Here is another beautiful post from the excellent teacher, Jennie!

  11. Dan Antion says:

    What a wonderful opportunity, Jennie. I’m so glad you were able to meet Lindsay and to have her visit your classroom. That had to be a special treat.

  12. Holy craziness…will your ever expanding world of unexpected connections never cease???
    I certainly hope not!!!
    Fan – tas – tic!
    ps- kudos to that grandniece for keeping their family legend alive and still active/involved as part of the fabric of the American narrative.
    🙂

    • Jennie says:

      Well, if you didn’t cover a host of important topics here, Laura! Yes, holy craziness at these unexpected meetings. Who knew? And they are definitely fantastic. As to the grandniece, she travels all over to keep the memory of E.B. White alive. If that isn’t the fabric of the American narrative!!

      She told me so much about her Uncle Andy. He married an older woman, the love of his life. When he wrote Charlotte’s Web, he was writing about himself, as he was truly Wilbur, and about his wife, as she was Charlotte. Isn’t that wonderful? I never knew that before.

  13. AJ says:

    That would’ve so amazing!!!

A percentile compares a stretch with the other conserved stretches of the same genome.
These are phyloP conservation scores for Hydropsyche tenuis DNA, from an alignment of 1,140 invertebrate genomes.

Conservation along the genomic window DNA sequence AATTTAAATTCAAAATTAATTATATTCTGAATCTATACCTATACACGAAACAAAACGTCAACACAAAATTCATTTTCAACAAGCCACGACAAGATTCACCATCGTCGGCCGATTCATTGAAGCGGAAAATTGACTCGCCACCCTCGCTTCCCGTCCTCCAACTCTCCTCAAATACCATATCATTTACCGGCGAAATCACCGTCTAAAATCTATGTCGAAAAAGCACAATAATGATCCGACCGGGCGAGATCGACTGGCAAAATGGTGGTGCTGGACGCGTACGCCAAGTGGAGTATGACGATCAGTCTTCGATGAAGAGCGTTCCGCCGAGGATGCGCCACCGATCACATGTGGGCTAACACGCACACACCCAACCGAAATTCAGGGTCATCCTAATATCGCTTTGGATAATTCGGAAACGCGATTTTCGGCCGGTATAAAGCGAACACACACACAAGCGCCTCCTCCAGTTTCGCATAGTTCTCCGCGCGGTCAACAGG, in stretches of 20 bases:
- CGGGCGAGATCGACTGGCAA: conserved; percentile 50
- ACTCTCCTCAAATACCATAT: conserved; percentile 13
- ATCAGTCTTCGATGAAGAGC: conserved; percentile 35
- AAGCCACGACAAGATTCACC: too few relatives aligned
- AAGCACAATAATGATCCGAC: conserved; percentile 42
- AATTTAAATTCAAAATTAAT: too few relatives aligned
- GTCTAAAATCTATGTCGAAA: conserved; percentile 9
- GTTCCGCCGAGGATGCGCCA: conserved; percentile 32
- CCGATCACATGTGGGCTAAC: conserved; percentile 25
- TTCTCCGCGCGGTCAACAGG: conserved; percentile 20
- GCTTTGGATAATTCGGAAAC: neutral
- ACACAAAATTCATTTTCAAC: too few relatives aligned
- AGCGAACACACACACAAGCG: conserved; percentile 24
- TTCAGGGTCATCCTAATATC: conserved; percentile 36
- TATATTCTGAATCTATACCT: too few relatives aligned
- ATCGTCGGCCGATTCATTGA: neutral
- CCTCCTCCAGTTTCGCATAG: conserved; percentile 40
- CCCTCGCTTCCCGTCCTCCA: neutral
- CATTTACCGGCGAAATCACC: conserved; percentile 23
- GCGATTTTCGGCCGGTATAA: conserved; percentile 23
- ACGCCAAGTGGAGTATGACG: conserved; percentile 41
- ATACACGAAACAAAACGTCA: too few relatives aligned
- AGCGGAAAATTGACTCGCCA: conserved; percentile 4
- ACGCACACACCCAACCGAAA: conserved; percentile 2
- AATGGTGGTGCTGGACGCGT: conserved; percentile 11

14. Meg says:

    Have just reread your other E.B.White posts as well, Jennie. How marvellous that this post came together, just like another of your students’ wonder-filled patchwork quilts! Thanks again

  15. Norah says:

    How wonderful, Jennie. What a great experience for you and the children. It is wonderful to see the love you have of Charlotte’s Web, and share so generously, being recognised by those for whom it means so much. I think maybe you should also be awarded a medal. Your promotion of children’s literature and the importance of reading aloud is second to none. Your influence goes way beyond your own classroom family.
    The other day on Facebook (I can’t recall in which group), someone asked what year level Charlotte’s Web was suitable for. Some answered year four or above. I suggested any year (I’ve read it to a few age groups) and told them that you read it to your Kindergarten children. I suggested they check you out on Facebook. I hope they did. 🙂

    • Jennie says:

      You certainly made my day, Norah. Thank you! I often think about the world outside my classroom, and how reading aloud has made a difference. I think the reason I began blogging was my passion to ‘spread the word’. I do hear from others, in person and in writing. And, that just fires me up to keep going, keep doing what I do. Many thanks for your constant support!

  16. beetleypete says:

    Always a joy to see you make these connections, and to read how much they delight both you, and the children.